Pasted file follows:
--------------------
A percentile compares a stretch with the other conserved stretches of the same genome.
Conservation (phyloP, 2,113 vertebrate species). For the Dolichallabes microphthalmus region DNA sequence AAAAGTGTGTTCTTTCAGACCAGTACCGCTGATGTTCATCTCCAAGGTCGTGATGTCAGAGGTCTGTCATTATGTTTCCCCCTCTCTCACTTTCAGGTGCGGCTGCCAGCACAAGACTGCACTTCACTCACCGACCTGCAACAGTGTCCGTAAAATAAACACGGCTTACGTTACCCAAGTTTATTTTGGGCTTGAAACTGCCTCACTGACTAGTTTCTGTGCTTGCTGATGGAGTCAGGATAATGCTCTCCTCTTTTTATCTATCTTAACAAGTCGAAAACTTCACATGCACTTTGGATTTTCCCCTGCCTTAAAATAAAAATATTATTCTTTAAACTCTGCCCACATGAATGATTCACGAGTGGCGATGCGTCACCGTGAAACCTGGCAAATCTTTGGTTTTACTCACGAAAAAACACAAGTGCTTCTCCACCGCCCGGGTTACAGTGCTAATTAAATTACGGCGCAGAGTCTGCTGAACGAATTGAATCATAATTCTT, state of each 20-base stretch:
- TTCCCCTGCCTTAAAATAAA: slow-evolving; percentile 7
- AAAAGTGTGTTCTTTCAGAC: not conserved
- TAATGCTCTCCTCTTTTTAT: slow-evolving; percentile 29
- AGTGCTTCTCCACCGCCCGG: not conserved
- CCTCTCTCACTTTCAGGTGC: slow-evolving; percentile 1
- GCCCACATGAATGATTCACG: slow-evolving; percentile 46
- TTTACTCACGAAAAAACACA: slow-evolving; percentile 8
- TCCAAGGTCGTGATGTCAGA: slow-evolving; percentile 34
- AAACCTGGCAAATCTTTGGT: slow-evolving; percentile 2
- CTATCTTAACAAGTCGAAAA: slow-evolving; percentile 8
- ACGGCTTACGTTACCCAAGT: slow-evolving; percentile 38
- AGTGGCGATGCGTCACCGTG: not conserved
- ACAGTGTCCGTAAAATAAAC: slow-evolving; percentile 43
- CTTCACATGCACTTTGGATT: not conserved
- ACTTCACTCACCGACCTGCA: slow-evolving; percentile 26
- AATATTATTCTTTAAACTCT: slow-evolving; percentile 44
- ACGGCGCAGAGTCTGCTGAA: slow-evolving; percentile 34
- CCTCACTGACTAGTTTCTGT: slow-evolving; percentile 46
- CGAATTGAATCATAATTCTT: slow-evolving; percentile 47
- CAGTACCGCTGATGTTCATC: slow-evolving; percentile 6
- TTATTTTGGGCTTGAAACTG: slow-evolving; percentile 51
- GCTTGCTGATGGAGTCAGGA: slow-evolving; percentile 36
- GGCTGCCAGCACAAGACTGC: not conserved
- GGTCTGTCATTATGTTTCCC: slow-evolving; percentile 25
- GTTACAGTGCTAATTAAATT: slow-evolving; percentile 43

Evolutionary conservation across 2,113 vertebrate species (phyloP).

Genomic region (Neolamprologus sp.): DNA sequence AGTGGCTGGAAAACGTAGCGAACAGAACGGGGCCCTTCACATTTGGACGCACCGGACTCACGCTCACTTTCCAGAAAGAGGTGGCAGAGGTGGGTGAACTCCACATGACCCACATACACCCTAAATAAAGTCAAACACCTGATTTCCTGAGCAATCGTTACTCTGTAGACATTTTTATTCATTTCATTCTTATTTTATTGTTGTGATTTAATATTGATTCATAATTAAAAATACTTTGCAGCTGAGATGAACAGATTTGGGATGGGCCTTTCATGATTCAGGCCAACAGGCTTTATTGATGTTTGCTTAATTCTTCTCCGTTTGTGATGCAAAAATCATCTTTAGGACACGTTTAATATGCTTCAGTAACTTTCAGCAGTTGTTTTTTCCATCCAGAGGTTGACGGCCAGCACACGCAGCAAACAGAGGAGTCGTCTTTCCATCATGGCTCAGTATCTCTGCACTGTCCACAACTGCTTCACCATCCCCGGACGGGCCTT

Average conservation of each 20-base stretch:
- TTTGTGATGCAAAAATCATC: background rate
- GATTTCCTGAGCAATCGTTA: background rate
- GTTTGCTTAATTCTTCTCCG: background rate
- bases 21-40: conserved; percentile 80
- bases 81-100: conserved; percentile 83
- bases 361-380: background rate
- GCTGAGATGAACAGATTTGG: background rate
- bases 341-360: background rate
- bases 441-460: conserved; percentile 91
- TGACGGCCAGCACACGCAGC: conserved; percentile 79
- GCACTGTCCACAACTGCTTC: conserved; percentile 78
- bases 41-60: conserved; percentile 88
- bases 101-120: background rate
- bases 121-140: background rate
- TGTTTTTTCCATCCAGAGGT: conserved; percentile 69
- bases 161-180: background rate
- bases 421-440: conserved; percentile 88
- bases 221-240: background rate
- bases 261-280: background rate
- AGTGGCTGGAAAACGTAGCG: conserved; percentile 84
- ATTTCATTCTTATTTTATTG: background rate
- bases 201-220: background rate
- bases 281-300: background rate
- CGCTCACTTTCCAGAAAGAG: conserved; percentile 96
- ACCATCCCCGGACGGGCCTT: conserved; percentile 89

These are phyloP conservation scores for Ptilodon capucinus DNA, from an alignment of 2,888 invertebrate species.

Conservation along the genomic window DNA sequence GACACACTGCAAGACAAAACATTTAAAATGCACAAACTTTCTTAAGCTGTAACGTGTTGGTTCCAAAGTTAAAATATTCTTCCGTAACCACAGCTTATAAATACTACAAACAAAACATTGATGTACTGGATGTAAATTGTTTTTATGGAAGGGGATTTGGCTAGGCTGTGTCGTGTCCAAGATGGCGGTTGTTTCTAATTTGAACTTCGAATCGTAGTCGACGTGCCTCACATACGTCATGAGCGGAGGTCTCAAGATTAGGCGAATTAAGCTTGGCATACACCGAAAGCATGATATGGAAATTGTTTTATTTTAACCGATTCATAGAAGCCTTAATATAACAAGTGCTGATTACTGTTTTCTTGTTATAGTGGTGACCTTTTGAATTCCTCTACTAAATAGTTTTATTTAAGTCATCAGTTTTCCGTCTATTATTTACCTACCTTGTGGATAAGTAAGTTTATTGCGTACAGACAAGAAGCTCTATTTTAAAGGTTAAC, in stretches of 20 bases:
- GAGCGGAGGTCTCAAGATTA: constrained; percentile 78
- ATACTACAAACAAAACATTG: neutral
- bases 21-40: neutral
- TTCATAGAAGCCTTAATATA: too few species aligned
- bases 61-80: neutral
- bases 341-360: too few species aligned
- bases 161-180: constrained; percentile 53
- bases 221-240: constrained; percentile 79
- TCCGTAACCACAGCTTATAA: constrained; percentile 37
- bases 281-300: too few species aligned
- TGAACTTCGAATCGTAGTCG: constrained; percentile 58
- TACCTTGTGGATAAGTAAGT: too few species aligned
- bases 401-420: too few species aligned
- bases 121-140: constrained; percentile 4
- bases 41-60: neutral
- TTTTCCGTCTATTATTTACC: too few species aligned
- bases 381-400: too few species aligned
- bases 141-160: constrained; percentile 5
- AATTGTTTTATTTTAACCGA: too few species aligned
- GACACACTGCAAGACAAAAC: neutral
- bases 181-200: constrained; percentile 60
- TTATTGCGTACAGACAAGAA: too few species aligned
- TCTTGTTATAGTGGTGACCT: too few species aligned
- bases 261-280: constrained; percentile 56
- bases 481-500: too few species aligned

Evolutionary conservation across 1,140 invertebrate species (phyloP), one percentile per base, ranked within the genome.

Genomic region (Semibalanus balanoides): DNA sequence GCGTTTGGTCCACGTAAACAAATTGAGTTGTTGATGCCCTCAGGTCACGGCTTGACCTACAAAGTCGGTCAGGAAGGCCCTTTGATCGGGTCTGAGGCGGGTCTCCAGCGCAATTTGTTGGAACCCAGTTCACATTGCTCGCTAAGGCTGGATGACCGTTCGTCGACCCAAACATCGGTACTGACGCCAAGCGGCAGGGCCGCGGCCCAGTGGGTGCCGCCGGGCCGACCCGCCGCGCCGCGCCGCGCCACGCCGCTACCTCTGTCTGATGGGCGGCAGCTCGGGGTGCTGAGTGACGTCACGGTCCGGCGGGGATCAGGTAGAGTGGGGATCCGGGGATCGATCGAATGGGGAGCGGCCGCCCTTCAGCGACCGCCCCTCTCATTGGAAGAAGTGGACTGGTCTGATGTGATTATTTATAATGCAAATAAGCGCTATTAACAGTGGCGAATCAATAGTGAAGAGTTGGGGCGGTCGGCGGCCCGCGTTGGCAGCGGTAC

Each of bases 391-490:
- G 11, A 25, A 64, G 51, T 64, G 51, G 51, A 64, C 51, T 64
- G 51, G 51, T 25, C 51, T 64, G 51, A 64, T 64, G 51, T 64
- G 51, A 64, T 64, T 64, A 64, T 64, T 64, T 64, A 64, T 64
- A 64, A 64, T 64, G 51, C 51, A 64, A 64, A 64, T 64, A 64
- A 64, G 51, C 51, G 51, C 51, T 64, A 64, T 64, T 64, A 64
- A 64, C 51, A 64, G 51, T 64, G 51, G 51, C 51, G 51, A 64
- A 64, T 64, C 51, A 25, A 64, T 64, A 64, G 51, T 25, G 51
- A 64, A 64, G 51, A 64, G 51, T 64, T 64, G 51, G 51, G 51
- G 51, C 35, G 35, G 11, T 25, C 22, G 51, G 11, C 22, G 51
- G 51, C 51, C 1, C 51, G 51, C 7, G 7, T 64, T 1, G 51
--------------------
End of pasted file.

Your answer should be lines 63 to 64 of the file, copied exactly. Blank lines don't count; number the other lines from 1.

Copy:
- bases 341-360: too few species aligned
- bases 161-180: constrained; percentile 53